Maru (Devanagari: मरु) is a historical neighborhood in central Kathmandu, Nepal and one of the most important cultural spots in the city. It is linked with the origin of the name Kathmandu, and forms part of what is generically known as Durbar Square (including Kathmandu Durbar Square, Patan Durbar Square, and Bhaktapur Durbar Square), the old royal palace complexes of temples, shrines and palace buildings all of which have been declared UNESCO World Heritage Sites.
Maru is also a market square, a venue for religious festivals and a celebrated residential quarter. It is a crossroads where two ancient trade routes connecting India and Tibet intersect. Maru consists of a large square encircled by temples and rest houses. It presents an example of a temple square typical of traditional Newar urban planning. Streets radiate out from the square, and inconspicuous entryways lead to residential courtyards that are home to silversmiths and other craftsmen.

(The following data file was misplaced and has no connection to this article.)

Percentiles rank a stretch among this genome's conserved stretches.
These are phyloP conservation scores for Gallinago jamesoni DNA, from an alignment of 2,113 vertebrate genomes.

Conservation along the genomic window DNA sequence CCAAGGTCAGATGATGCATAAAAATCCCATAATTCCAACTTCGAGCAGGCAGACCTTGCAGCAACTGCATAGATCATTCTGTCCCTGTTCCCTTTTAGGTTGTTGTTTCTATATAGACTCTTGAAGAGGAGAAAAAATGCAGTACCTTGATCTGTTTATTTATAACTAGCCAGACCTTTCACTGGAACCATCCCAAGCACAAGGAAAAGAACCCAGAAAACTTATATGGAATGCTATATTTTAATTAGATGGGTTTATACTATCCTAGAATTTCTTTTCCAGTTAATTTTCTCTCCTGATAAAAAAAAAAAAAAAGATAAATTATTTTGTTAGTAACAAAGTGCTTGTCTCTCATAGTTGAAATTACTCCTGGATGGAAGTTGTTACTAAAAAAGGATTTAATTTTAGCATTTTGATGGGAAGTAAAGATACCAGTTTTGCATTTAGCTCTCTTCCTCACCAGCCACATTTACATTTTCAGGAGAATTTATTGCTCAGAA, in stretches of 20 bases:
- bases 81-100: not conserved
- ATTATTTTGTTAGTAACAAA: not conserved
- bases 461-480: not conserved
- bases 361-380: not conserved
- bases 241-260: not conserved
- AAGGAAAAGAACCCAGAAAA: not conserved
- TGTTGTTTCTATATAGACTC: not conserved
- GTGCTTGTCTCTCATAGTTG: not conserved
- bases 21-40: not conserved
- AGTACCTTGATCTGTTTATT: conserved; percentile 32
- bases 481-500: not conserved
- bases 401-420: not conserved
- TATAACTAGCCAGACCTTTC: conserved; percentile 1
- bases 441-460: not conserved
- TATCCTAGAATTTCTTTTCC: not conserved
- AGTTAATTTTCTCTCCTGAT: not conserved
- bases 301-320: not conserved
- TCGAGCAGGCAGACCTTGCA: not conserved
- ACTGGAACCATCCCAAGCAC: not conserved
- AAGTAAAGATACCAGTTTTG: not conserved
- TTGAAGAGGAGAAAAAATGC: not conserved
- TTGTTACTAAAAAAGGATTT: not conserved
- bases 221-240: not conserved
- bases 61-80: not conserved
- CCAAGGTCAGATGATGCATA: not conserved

The square is dominated by the massive pagoda roofs of Maru Satah (मरु सत:) (Kasthamandap) which stands on the northern side of the square. Built in the 12th century, it houses a shrine of Gorakhnath. It was erected as a shelter for travellers on the trade route, and assumed its present shape in the 17th century. The name Kathmandu is derived from Kasthamandap. On the eastern side stands Dhansā Degah (धन्सा देग:) (alternative name: Dhunsar), a 17th-century pagoda-shaped building.
Its carved wood windows provide a specimen of the art of woodworking which has been highly developed in the Kathmandu Valley since ancient times. The upper part was destroyed in the Great Earthquake of 1934, and its height was shortened when it was repaired. It was originally a courthouse. A shrine to Nāsa Dya (नास: द्य:), the god of music, exists on the ground floor.